The thing that I realized Friday night is that the GOP I knew and was a part of for so long is dead. This is now the party of Trump. Trump is financially irresponsible, amoral, filled with imagined resentments and doesn’t give a damn about anyone other than himself. That is the GOP now. They’ve blown another hole in the debt, are about to elect a child molester in Alabama, spend their time raging against “liberal elites” and no longer care about the debt as long as they get their damn tax cut.

I’m done with them. All the real conservatives are leaving the party. I’ve long been on the other side of the road, but this is where I burn the bridge.

I won’t vote Democrat, since they are almost as bad. One need only see the response to the GOP tax cut to realize that. Cries that it is a “war on America” or that “millions” will die as a result of it are not the statements of a sane party. And their alternative to GOP fiscal recklessness is … more fiscal recklessness.

There is no longer a conservative party in the United States. There’s the dumbass liberal party and the dumbass populist party. I will not be part of either of those.

The Steinle Verdict

Yesterday, a jury acquitted Jose Inez Garcia Zarate of both murder and manslaughter charges in the death of Kate Steinle, while convicting him of a gun charge. Zarate was a seven-time felon who had been deported five times from the United States. ICE asked San Francisco to detain him but San Francisco is a sanctuary city. As he was neither facing a violent felony charge nor had violent felony convictions, he was released. While in the Embarcadero district, he picked up a gun and either fired it or had it accidentally go off. The bullet ricocheted and hit Steinle in the chest, severing her aorta and killing her. She was 32.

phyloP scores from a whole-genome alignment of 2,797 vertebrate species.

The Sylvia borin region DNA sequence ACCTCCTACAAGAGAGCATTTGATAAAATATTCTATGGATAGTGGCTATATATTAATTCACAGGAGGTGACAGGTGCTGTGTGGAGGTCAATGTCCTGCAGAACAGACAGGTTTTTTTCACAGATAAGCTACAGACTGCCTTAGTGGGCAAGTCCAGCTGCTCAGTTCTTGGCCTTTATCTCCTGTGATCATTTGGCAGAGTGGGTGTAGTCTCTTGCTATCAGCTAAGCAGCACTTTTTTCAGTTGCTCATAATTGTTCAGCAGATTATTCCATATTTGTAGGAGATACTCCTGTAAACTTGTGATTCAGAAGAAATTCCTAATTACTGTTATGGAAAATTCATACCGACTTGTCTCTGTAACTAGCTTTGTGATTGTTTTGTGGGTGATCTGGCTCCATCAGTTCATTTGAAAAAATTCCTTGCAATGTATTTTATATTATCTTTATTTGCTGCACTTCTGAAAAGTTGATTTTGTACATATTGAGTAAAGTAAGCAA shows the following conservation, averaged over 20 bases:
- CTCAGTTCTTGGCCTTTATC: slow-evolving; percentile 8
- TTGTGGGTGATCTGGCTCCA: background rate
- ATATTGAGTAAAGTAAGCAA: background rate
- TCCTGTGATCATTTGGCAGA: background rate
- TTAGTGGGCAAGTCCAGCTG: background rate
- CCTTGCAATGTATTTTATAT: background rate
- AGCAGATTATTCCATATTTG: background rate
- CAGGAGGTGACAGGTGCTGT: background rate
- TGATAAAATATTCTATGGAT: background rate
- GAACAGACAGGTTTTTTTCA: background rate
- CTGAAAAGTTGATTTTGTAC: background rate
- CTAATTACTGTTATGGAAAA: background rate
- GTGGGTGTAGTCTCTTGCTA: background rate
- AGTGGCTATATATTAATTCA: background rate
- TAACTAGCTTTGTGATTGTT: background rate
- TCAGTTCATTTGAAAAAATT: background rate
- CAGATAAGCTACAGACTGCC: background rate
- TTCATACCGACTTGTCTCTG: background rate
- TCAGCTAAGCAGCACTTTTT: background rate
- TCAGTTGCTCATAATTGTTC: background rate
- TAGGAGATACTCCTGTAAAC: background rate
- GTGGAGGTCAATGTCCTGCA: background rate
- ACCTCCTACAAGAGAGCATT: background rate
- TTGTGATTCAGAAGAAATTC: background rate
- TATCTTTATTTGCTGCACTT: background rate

Naturally, there has been a lot of anger at the verdict, led by the Baby in Chief. But there are two very separate issues here.

First, I believe that the jury delivered the correct verdict. The death of Steinle, while horrifying, appears to have been an accident (or at least could not be proven one beyond a reasonable doubt). Zarate didn’t deliberately shoot her. And under California law, a voluntary manslaughter charge requires a deliberate act.

Second, there is the debate over sanctuary cities, multiple re-entry illegals, the wall and “Kate’s Law”. To me, this debate should be going on independent of the verdict of juries. We need to be thinking about the future, not trying to prevent the past. I’m mixed on a lot of this. I’m not happy with sanctuary cities which defy federal law for political reasons but many of the proposed solutions to his problem cross me as unconstitutional. Kate’s Law — which would impose mandatory minimum’s — strikes me as a potential disaster: